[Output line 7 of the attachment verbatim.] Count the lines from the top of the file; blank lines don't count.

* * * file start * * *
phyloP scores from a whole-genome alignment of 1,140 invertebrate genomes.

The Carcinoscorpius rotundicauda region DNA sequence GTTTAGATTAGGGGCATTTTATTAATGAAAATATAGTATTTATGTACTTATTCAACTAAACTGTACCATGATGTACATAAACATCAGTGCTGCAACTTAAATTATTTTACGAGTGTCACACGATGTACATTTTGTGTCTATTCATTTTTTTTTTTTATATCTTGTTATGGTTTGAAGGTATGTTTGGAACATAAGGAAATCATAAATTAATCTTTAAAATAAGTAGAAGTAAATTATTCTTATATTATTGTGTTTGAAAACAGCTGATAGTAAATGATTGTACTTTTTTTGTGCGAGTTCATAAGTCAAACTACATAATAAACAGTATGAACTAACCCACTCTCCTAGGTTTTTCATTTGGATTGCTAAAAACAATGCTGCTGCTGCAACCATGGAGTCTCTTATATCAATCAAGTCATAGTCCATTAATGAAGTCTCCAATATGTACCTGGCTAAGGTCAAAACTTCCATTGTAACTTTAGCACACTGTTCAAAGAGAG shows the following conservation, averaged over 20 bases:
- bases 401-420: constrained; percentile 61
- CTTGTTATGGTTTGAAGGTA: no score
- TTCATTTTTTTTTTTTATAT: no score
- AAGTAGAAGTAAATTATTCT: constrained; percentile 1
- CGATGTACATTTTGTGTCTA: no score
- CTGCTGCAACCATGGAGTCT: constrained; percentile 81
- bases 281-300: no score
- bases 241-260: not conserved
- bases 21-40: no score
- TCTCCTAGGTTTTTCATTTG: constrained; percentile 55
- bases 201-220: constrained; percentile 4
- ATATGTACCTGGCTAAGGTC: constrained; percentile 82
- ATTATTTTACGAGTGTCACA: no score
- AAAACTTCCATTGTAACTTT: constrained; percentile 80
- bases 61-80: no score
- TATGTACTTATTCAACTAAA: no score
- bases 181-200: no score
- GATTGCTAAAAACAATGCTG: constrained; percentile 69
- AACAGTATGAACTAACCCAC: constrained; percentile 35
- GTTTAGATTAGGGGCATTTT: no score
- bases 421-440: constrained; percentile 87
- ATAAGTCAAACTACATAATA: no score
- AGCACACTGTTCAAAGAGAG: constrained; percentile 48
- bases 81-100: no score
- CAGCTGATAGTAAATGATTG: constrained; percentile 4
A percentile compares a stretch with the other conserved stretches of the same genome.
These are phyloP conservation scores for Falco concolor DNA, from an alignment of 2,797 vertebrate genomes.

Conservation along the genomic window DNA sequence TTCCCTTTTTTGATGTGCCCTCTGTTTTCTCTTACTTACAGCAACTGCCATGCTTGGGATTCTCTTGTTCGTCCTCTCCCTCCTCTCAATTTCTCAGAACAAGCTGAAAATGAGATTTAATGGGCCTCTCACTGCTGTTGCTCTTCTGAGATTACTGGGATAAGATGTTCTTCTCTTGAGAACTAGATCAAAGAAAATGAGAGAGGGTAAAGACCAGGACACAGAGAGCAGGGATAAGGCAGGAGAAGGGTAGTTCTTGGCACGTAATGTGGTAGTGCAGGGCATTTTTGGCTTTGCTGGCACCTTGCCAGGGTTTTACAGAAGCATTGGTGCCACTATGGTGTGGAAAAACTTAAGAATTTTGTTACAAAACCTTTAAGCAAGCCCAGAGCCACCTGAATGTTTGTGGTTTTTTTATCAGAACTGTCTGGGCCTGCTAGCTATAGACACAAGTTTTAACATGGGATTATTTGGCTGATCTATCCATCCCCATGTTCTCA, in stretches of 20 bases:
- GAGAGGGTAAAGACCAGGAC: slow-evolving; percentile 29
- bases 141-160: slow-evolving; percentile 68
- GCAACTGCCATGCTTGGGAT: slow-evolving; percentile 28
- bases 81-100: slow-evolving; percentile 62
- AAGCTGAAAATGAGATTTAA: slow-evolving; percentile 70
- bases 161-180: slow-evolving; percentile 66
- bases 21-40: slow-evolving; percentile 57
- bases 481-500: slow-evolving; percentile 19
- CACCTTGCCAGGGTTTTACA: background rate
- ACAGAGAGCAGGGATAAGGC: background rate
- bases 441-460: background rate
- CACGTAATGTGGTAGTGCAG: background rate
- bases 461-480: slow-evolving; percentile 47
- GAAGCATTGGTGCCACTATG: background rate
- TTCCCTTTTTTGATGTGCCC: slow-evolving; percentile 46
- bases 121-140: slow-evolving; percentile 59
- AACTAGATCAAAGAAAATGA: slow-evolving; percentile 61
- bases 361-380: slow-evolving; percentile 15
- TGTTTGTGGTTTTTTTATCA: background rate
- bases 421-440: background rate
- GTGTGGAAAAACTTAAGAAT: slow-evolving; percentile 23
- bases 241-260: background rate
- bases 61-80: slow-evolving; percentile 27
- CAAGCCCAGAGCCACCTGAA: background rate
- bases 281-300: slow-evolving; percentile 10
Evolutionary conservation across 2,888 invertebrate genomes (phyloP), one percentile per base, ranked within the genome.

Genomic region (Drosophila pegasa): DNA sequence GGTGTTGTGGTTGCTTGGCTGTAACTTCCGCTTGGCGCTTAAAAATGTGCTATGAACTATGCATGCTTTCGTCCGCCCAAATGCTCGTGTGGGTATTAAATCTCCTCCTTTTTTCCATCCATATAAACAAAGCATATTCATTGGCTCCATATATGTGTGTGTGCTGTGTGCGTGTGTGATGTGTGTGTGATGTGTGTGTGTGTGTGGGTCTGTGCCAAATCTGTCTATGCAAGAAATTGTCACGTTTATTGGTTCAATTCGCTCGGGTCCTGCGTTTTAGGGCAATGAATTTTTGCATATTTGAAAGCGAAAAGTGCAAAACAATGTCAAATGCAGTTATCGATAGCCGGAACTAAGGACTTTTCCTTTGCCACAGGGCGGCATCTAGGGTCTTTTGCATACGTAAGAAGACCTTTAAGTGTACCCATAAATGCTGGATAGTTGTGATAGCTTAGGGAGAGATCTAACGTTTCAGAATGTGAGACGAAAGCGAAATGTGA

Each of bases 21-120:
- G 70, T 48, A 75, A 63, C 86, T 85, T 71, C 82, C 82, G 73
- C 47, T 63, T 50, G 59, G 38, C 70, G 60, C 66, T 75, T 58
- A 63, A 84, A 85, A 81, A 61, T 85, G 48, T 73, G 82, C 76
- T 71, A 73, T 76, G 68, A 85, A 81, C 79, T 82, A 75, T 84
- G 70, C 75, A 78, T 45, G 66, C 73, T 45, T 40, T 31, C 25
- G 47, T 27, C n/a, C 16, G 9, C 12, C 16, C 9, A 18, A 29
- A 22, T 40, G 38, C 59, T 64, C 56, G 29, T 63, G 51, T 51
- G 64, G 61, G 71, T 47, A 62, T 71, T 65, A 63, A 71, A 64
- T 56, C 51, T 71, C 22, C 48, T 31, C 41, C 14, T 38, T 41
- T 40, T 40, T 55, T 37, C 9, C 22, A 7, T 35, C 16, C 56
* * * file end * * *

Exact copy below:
- CGATGTACATTTTGTGTCTA: no score